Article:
by Tracy Johnson
Does the format clock prevent air personalities from being able to entertain the audience?
Every radio personality in history, from Ryan Seacrest to Howard Stern, believes they need and deserve more freedom to talk longer and more frequently. Frankly, I agree with some of them. Many programmers paralyze talent by focusing on reducing talk in favor of more music.
Still, those restrictions are real, and talent has to adjust what they’d like to do in favor of what they are required to do.
Personalities: Don’t let barriers become obstacles in growing along the Personality Success Path, a natural and necessary process for building relationships with listeners.
The truth is: The format clock has little to do with a personality’s responsibility to entertain.
Working with a morning show recently, the topic turned to familiar territory:
Our competition is allowed more freedom to talk for longer periods of time. Isn’t that an advantage that will be hard to compete with? What can we do?
It’s a great discussion, but one that usually ends in a chicken or egg debate:
Does talent blossom because restrictions have been lifted or has the format clock loosened because talent has demonstrated they have content so compelling that programming changes are needed?
For the most part, air talent has to earn the right to talk more. And that doesn’t come from convincing the PD or GM to loosen the leash. Permission comes from the audience. When it’s time to talk more, they let you know. And a smart manager will respond by adjusting the clock restrictions.
It’s possible to have more personality without adding more talk. It just takes more time in prep and planning.
Every personality should use every opportunity to deliver great entertainment in each break, no matter how long the window for entertainment.
The goal should be to blow the audience away every time the mic is on. That pays off in ratings, builds fans and leads to career growth.
Time restraints and clock restrictions are real barriers, and there are many personalities capable of doing much more. In many cases, programmers and/or managers hold them back.
Is this the situation you’re in? Are you frustrated because there’s not enough time to entertain?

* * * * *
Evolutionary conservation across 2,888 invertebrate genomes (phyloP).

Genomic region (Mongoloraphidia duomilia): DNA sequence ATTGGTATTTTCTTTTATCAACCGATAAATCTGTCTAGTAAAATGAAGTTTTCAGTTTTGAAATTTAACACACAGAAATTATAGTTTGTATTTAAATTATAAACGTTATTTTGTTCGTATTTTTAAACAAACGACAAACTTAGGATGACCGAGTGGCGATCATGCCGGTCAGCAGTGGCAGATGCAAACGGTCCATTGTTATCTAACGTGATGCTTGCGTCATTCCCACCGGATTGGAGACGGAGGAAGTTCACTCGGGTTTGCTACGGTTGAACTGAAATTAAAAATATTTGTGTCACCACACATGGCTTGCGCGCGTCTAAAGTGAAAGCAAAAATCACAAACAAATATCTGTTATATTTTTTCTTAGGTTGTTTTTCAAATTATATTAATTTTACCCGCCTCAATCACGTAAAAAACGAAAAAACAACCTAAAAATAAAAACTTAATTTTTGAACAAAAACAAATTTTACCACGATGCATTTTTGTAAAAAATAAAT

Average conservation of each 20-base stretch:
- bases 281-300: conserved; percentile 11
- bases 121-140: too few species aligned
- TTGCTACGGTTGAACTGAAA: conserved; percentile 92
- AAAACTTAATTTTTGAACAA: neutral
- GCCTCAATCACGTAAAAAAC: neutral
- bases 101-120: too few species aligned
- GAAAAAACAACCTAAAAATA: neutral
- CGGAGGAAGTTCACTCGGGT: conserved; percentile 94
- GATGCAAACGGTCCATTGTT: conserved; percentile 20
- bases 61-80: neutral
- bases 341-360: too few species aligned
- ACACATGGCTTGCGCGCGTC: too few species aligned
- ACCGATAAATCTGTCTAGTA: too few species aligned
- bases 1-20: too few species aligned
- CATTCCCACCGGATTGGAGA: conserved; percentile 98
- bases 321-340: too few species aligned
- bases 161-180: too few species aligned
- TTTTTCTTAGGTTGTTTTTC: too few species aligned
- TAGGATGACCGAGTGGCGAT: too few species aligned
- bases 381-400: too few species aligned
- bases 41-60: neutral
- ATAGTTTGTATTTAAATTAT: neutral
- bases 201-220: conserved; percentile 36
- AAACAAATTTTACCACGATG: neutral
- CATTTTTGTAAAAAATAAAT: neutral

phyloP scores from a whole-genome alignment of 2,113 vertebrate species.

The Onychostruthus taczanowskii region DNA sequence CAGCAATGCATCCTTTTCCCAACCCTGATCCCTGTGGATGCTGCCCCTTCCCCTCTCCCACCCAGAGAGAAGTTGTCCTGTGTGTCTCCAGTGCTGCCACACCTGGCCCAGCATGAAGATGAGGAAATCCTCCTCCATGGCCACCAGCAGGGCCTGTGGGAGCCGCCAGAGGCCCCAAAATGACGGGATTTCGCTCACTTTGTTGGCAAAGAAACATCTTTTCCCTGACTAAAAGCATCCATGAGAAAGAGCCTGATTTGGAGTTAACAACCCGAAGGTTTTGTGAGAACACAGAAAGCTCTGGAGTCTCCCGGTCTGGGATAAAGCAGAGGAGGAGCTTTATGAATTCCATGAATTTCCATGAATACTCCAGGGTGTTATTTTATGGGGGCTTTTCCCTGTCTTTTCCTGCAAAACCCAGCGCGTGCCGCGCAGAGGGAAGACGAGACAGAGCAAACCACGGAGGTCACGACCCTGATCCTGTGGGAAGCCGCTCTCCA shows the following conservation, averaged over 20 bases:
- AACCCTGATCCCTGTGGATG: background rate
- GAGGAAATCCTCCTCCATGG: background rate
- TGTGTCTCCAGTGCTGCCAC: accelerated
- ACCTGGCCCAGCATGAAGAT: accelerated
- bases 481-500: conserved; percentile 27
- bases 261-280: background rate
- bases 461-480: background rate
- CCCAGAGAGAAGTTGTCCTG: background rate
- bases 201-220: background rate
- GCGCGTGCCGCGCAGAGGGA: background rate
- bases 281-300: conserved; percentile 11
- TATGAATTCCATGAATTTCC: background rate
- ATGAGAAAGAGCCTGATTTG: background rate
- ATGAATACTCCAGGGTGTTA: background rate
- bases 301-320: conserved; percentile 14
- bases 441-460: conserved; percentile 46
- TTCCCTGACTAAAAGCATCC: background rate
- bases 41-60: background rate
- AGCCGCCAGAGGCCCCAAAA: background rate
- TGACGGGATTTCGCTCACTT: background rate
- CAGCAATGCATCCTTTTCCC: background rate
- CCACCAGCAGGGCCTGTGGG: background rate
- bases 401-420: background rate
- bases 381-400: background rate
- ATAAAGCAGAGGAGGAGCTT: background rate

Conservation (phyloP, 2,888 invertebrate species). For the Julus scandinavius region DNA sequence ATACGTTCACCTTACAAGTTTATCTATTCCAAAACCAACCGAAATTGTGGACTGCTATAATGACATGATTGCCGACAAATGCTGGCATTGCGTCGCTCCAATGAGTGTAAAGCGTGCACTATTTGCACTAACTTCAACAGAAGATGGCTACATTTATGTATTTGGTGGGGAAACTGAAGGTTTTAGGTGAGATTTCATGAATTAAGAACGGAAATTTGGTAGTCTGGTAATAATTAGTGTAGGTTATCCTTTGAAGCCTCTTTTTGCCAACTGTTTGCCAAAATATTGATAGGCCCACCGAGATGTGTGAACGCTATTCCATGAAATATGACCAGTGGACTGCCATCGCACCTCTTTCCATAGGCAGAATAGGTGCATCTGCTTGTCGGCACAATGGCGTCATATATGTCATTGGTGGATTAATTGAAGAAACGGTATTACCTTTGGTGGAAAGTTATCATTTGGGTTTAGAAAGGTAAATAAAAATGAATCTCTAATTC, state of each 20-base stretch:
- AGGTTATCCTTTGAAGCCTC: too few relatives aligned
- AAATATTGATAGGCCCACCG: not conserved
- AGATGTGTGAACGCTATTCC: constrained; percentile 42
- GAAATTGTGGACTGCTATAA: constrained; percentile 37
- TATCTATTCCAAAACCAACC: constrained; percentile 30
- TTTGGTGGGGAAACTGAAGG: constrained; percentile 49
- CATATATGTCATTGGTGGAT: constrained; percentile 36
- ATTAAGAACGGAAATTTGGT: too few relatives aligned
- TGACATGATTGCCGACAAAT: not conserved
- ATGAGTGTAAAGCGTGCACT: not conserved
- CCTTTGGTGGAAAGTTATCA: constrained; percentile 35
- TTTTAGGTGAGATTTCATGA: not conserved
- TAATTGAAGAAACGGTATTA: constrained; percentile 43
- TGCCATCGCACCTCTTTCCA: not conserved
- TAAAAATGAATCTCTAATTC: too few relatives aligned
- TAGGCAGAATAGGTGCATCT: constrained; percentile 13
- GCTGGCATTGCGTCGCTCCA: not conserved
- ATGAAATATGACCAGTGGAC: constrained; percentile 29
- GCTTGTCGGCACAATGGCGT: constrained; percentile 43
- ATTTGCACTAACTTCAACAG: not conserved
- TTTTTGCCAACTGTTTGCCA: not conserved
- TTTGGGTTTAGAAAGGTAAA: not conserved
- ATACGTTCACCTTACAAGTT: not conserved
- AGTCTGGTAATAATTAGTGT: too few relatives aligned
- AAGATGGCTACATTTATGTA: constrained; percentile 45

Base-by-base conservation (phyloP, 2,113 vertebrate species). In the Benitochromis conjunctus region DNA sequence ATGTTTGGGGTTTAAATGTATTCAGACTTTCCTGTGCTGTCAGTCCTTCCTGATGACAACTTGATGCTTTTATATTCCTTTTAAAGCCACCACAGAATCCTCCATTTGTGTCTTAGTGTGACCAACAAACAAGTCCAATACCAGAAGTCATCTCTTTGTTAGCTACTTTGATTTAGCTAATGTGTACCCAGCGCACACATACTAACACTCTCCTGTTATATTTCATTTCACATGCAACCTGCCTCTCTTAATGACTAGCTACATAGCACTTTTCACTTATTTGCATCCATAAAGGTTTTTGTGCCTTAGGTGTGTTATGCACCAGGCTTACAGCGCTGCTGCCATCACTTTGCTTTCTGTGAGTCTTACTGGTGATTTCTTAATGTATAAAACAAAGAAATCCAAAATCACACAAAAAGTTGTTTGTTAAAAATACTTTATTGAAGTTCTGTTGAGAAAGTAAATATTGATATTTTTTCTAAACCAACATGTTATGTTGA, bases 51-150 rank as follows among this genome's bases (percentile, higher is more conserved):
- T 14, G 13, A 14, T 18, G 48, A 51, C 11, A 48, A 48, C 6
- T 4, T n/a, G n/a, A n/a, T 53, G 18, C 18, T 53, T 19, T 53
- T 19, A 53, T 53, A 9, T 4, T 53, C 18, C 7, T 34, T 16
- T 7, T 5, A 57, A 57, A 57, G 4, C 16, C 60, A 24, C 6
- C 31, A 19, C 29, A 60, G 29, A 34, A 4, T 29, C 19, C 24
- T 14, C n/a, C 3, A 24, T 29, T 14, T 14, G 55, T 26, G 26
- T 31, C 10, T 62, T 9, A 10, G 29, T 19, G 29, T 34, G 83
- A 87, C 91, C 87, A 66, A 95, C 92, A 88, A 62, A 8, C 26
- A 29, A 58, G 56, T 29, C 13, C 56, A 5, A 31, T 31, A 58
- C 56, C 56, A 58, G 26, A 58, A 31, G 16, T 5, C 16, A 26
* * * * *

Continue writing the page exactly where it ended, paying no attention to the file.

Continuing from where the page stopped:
Here’s how to work through barriers.
The length of time needed to entertain has nothing to do with the ability to entertain. Don’t let it get you down, and don’t hide behind it as an excuse for an uninspired break.
Every artist has restrictions. A painter’s canvas may could be the size of a postage stamp or the side of a building.
Art is expressed within confines of the media in which it is created. Great personalities can make it happen in 7 seconds if that’s all the time available. Sure it may mean some great comments can’t be used.
That should just make the break sharper and even better.
Of course, there is a limit. Many song intros are very short. That’s even more challenging. But the are adjustments to open windows for personality performance.
Use it as a building block to future growth. Crafting personality to a restrictive format hones basic performance skills. This will serve you well when the leash is loosened because tight and efficient delivery is never out of style.
Brief content demands more preparation, not less. A famous presidential speechwriter once told the Commander-in-Chief,
If you want a 10 minute speech, I can whip that out for you in half an hour. But a five minute speech will require significantly more time.
If the format allows four 30-second breaks per hour and 3-4 song intros, more time in show prep is required to design content for a tighter window.
It’s hard! But don’t use it as an excuse to fail to connect with listeners. It’s still a show, not a shift. And it’s your show.
Write, re-write and work out how to communicate in an entertaining way. Do it enough, and more freedom will be earned. Or, you’ll attract the attention of another station that sees and will develop all that potential.
Take advantage of every single opportunity to entertain.
I’ve been in many meetings where management focuses on imposing limits to personality breaks. Their goal is to keep the station moving forward without too much talk.
But “too much talk” is rarely because of too little entertainment. It’s almost always because there’s not enough great material to fill a break.
If there’s a 12-second song intro, kill it for 12 seconds. If it’s a 12-minute window, it better be great. And you don’t have to use all of it!
Listeners respond to a good show, not a long one!
I’m not suggesting it’s easy, or right. What I am saying is to adjust. Don’t look at it as restrictions on creativity, but a chance to tell stories that fit into the time available. Do it consistently, every day, every hour and every break,
This changes the approach to the show, doesn’t it? It’s a “glass-half-full” attitude that allows talent to see possibilities rather than barriers.
And, over time, something interesting happens: Popularity will increase and the PD will start relaxing clock restrictions.
I’ve heard thousands of 10-second breaks that were too long. And I’ve heard 11 minute segments that are too short!
Yeah, it would be great to have more time to perform. But instead of dreaming of what could be, figure out how to make the most of what is.
Rise above the restrictions and perform with flair and color.
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